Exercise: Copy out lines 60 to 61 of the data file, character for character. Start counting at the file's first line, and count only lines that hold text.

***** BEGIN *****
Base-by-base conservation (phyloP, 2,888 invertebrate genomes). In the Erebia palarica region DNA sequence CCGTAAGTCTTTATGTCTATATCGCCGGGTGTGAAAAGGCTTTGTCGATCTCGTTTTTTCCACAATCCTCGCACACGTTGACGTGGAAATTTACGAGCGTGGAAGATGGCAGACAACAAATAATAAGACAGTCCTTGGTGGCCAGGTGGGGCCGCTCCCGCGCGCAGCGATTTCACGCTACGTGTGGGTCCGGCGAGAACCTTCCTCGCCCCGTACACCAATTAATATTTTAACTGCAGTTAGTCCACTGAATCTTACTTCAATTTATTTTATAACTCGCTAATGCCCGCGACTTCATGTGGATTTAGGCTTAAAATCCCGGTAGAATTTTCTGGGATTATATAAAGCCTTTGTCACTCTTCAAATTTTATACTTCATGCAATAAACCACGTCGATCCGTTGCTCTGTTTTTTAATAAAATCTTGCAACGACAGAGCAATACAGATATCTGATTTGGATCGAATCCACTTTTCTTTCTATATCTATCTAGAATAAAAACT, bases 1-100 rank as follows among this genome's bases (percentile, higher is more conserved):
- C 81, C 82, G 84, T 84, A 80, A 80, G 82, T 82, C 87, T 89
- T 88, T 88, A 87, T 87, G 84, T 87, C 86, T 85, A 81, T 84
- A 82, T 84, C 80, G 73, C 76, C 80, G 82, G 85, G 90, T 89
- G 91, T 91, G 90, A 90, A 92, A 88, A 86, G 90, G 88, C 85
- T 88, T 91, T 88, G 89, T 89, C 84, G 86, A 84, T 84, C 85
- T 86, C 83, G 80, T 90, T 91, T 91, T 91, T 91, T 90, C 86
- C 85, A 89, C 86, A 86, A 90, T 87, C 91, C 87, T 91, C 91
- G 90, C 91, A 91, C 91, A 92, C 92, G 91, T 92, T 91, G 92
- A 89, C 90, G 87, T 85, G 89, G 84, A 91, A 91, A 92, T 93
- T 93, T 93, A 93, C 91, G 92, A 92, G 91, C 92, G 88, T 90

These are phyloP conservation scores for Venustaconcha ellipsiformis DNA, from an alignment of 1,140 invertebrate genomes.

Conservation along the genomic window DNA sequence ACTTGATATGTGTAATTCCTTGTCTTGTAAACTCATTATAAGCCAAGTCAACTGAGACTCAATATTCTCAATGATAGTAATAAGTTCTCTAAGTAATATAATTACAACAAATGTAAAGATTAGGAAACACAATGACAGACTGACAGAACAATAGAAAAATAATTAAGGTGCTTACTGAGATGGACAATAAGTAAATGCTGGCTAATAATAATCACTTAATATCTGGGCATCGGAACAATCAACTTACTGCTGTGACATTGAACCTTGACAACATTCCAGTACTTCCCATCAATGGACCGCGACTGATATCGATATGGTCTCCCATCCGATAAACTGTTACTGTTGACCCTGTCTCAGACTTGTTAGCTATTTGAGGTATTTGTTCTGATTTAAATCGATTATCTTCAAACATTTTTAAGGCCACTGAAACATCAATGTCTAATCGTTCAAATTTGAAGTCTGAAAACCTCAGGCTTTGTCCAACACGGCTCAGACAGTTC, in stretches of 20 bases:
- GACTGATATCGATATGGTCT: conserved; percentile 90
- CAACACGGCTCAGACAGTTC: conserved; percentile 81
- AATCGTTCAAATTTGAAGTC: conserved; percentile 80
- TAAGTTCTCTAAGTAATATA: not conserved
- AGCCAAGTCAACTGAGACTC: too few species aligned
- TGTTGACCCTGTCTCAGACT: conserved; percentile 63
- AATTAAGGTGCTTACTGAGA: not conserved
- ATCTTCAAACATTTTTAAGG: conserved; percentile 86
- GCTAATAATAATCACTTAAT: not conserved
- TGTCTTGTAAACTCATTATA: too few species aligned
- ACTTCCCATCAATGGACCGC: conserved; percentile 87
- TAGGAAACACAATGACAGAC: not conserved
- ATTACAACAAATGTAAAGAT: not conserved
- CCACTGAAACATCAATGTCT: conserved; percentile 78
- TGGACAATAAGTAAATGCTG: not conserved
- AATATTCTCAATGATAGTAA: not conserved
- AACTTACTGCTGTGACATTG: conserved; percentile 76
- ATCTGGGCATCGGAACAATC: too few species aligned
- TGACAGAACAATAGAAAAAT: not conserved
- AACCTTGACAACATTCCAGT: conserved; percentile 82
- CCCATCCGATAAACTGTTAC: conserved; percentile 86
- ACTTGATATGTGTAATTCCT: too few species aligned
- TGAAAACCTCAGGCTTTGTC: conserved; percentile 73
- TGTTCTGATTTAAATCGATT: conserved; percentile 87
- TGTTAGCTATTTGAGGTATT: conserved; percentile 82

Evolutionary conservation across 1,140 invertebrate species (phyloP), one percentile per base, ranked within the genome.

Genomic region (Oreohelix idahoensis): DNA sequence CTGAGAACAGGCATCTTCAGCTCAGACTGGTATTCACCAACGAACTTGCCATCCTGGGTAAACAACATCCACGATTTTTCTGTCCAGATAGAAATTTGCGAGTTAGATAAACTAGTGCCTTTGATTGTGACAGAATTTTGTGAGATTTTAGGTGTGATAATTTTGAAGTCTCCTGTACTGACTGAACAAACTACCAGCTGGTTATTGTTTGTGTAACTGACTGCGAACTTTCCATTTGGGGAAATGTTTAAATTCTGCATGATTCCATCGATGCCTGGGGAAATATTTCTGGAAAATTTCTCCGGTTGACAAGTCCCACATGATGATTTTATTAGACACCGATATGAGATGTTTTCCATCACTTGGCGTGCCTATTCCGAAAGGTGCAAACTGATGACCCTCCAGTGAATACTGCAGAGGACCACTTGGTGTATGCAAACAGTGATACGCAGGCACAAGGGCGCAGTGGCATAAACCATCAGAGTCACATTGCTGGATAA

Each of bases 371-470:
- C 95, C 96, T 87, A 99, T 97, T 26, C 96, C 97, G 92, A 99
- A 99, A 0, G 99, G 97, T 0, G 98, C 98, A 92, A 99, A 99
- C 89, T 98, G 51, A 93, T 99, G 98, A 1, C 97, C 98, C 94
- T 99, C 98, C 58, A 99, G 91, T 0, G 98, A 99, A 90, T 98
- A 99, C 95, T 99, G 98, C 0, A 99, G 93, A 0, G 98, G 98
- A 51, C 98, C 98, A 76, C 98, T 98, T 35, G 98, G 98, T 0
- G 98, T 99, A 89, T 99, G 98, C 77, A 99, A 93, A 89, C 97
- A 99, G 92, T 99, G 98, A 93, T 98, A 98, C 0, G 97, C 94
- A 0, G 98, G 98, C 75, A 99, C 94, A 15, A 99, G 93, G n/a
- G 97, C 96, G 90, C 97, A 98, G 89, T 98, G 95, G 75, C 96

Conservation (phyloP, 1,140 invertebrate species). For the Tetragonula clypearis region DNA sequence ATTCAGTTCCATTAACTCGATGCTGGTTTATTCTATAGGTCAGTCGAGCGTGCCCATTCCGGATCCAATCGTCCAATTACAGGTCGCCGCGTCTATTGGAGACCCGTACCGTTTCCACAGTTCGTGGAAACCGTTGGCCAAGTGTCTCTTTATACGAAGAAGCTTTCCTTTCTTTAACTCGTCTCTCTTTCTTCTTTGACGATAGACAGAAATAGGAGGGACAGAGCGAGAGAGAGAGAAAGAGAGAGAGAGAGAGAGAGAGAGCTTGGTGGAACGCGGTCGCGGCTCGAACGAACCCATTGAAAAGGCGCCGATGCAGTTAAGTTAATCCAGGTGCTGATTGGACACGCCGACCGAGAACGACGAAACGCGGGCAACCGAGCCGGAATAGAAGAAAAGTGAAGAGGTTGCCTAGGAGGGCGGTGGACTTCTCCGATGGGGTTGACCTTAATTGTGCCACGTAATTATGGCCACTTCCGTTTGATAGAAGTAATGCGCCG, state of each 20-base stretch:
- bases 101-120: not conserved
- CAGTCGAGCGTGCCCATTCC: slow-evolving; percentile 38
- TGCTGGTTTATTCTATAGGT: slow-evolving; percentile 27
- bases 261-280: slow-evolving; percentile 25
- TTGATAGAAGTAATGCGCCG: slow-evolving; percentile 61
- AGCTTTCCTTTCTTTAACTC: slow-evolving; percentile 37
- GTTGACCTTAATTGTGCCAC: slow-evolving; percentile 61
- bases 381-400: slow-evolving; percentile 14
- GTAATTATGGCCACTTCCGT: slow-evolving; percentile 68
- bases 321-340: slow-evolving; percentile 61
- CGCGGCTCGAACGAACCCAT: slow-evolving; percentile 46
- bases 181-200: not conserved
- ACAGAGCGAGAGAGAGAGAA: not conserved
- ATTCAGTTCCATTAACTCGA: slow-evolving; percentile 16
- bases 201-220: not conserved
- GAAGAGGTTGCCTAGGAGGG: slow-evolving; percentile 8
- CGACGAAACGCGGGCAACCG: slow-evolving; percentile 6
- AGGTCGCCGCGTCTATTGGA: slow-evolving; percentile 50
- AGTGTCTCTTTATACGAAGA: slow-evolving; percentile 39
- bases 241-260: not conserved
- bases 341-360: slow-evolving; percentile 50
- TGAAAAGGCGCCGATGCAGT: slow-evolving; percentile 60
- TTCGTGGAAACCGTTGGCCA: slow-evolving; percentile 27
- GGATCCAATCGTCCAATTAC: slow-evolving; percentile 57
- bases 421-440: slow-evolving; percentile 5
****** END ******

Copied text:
- bases 381-400: slow-evolving; percentile 14
- GTAATTATGGCCACTTCCGT: slow-evolving; percentile 68